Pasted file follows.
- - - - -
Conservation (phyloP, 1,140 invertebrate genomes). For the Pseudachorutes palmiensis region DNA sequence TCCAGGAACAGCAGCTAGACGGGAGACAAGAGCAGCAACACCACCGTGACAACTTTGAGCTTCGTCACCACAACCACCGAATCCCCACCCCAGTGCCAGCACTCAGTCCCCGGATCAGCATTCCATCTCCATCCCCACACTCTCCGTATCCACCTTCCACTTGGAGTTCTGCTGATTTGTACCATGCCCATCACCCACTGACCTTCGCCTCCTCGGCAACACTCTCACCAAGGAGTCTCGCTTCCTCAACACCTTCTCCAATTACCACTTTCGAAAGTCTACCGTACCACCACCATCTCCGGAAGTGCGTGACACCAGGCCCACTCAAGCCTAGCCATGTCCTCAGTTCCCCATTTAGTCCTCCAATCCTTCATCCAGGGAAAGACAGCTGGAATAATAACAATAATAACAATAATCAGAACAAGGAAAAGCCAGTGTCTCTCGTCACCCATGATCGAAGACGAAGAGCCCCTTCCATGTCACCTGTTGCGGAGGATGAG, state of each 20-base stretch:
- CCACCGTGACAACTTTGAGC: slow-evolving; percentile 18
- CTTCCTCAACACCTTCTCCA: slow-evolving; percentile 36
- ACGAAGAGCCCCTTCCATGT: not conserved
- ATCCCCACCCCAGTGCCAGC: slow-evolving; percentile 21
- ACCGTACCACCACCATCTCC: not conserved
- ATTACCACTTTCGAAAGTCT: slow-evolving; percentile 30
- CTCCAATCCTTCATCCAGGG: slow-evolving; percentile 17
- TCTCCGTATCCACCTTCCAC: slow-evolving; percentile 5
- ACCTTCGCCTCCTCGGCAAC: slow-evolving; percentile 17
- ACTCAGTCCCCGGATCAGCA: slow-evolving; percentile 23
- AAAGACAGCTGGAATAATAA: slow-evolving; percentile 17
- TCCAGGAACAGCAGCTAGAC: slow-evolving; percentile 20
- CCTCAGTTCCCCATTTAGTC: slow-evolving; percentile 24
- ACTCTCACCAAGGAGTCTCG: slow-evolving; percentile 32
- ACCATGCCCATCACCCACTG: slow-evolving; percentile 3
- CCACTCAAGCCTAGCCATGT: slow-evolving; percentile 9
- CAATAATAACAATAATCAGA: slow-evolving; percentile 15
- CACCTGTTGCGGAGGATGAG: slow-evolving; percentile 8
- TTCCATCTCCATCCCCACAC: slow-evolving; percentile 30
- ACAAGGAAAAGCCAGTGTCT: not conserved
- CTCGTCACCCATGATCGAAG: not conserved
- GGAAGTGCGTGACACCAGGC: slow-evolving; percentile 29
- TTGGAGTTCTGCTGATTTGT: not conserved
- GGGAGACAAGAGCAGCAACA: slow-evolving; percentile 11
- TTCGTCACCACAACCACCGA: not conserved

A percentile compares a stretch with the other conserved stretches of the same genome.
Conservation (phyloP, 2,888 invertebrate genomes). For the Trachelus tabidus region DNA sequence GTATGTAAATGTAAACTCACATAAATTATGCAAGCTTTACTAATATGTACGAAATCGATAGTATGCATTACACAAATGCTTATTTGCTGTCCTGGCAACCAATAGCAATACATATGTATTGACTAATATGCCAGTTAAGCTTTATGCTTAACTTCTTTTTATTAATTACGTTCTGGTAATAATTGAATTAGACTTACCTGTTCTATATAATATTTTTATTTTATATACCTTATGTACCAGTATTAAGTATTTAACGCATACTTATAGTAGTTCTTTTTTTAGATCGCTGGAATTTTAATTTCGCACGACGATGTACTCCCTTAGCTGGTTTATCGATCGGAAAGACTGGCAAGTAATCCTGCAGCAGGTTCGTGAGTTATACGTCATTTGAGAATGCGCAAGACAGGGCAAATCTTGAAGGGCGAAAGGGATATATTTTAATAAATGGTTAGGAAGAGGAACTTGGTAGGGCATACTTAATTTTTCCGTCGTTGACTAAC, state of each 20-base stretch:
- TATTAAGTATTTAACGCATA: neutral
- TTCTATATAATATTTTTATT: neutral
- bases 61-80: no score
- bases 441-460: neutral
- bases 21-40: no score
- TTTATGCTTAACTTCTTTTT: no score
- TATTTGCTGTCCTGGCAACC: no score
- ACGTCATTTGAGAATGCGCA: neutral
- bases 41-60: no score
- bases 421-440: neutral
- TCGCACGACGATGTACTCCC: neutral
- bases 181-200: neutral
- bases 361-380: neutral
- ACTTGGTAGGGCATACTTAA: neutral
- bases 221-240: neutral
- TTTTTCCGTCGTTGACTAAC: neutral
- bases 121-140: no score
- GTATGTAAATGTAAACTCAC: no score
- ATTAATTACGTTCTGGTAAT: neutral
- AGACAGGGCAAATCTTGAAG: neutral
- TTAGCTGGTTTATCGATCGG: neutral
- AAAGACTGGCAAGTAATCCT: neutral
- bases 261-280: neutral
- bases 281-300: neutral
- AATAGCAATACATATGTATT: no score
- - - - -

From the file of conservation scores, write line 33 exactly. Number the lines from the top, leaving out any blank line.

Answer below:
- bases 21-40: no score